• actuating the first actuator to pull the wedge element into the collet, thereby expanding the collet and causing it to grip an inner surface of the seal; and
    • actuating the second actuator to apply the axial extraction force to the extraction tube, thereby extracting the seal from the bore.

Optional features of the invention will now be set out. These are applicable singly or in any combination with any aspect of the invention.

The equipment may be a gear pump.

The first and/or the second actuator may be manually operable.

Preferably the proximal end of the extraction tube is made accessible by projecting from the entrance of the bore. Similarly, the proximal end of the elongate member can be made accessible by projecting from the central passage of the extraction tube.

The collet may have at least four, and preferably six or more, circumferentially arranged legs. By having such a number of legs, the contact area between the expanded collet and the inner surface of the seal can be increased, thereby reducing the risk of damage to the seal.

Each leg of the collet may have a radially outwardly projecting portion which, when the collet is expanded, grips a recessed inner surface of the seal.

The first actuator may be a rotatable first actuator, the tool being configured to have a first threaded connection such that rotation of the first actuator causes the wedge element to be pulled into collet, thereby expanding the collet and causing it to grip an inner surface of the seal. The first actuator can be in the form of a dial coaxial with the elongate member.

For example, the first threaded connection can be a threaded connection between the elongate member and the extraction tube, the elongate member pulling out of the extraction tube and the wedge element rotating in the collet when the first actuator is rotated. In such a case, the wedge element is preferably axisymmetric about the axis of the extraction tube. For example, the wedge element can have a substantially spherical contact surface for contact with the collet. Indeed, the wedge element may be spheroidal. The tool may further have a spacer collar which is positionable between the first actuator and the proximal end of the extraction tube when the collet is fully expanded. Thus the spacer collar can not only be used to determine that the collet has fully expanded, but can also prevent inadvertent reversal of the first actuator and contraction of the collet.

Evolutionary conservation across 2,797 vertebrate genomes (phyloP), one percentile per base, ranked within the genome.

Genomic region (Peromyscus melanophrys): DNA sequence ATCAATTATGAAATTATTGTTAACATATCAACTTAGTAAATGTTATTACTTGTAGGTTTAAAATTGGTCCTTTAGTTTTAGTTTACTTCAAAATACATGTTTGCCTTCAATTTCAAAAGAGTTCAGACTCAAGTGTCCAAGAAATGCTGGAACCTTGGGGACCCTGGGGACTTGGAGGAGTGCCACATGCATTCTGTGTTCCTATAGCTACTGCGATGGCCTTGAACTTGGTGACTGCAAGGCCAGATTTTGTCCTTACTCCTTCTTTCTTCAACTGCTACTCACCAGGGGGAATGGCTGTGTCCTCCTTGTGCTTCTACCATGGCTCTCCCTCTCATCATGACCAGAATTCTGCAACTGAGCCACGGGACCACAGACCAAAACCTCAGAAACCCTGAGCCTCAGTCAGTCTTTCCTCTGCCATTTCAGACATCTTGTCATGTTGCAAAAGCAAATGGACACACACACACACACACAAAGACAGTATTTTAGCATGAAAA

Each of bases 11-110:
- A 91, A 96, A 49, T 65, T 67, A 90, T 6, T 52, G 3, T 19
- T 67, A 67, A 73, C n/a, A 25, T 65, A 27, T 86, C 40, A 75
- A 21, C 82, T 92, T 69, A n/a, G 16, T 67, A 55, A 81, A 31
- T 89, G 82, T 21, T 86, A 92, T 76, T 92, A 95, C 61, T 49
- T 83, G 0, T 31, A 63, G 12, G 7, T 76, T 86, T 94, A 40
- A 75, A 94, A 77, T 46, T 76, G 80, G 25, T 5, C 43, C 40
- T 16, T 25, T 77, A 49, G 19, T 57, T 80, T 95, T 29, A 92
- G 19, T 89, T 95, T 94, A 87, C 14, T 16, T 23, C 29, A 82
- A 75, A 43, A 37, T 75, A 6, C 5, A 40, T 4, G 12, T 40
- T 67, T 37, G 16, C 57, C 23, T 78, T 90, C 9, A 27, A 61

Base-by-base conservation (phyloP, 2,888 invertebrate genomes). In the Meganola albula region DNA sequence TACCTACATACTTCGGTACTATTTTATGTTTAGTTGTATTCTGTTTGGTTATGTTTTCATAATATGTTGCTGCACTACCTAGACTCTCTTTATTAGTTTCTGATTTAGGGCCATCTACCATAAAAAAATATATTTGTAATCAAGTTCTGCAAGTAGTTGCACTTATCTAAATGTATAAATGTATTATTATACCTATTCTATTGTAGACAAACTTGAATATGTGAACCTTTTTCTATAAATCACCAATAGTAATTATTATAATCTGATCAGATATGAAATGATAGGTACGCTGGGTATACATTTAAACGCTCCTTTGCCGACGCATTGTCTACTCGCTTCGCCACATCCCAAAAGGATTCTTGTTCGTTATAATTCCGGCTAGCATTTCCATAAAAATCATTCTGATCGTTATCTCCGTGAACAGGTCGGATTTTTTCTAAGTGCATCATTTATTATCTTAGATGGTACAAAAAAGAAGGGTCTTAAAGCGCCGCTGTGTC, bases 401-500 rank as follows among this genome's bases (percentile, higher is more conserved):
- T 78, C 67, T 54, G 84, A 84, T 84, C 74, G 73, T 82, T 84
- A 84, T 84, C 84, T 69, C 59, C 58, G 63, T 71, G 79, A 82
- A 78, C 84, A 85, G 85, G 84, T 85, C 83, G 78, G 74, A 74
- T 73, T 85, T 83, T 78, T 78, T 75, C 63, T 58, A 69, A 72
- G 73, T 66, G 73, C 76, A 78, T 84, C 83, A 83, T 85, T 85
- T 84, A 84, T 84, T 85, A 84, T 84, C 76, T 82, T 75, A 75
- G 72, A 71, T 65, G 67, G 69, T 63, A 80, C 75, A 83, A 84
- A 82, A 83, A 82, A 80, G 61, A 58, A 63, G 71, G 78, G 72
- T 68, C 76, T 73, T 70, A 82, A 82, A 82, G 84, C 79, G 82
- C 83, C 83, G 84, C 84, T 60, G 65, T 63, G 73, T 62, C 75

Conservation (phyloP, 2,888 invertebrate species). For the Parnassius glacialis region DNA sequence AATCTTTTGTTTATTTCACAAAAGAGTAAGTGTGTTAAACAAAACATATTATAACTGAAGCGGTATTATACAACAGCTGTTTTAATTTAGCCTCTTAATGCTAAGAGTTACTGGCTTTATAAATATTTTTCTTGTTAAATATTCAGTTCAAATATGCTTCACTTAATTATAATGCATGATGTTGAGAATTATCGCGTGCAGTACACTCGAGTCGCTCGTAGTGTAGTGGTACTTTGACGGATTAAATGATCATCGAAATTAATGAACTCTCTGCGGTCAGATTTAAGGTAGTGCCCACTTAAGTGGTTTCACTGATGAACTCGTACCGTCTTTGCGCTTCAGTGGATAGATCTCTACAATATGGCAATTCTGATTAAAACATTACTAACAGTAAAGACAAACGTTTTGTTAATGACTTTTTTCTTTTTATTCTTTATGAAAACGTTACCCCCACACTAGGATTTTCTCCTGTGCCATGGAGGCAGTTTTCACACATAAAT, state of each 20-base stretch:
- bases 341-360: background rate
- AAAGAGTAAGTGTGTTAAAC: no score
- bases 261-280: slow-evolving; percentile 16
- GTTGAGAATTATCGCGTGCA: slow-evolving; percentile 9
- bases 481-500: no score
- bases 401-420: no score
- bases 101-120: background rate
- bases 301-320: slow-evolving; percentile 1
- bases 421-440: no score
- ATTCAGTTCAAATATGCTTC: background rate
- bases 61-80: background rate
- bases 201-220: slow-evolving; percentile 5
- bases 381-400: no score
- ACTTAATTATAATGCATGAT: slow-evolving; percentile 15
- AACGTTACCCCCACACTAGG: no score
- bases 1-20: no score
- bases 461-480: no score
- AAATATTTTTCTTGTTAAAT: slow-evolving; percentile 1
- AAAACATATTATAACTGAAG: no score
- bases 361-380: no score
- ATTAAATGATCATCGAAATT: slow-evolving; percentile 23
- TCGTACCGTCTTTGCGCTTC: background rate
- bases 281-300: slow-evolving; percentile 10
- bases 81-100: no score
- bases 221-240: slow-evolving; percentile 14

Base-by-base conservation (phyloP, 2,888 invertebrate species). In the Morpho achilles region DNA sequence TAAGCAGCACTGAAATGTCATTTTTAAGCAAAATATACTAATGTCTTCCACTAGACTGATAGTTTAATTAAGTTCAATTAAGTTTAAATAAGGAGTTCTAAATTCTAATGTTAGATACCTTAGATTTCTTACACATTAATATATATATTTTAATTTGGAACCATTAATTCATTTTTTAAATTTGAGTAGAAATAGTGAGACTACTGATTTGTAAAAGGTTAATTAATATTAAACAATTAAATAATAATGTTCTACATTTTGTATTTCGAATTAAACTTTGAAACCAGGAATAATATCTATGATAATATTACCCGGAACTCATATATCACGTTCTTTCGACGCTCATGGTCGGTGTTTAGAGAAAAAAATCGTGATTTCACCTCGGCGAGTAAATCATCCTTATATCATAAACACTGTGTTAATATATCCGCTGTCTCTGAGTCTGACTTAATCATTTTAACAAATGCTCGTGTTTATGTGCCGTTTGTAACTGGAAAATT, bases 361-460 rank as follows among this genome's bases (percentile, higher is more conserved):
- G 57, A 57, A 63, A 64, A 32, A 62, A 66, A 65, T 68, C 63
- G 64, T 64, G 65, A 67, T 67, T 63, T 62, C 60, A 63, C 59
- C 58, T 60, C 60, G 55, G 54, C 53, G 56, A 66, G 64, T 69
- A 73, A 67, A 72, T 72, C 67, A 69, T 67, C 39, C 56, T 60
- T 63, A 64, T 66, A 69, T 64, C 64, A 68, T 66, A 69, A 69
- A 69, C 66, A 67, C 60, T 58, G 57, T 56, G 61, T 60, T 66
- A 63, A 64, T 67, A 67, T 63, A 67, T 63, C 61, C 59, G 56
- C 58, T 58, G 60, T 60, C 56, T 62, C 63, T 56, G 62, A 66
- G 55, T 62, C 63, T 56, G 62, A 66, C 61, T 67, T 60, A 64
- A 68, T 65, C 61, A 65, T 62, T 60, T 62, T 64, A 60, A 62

As a different option to forming the first threaded connection between the elongate member and the extraction tube, the first threaded connection can be a threaded connection between the elongate member and the wedge element, the wedge element having an engagement formation which engages with a complimentary formation of the collet to prevent rotation of the wedge element in the collet when the first actuator is rotated. According to this option, the elongate member does not pull out of the extraction tube when the first actuator is rotated, but rather the wedge element travels along the elongate member.

The second actuator may be a rotatable second actuator which is threadingly connected to the extraction tube and is in a fixed axial relationship with the support arrangement such that rotation of the second actuator causes the axial extraction force to be applied to the extraction tube. The second actuator can be in the form of a dial coaxial with the extraction tube.

Although rotatable first and second actuators used in conjunction with threaded connections are convenient to implement, other forms of actuators known to the skilled person can be used in the tool, e.g. based on levers, cams, gears etc. In general such actuators should operate to magnify respective input forces and keep the tool concentric with the bore of the equipment.

The support arrangement may have an engagement formation for engaging with the equipment and preventing rotation of the support arrangement relative thereto.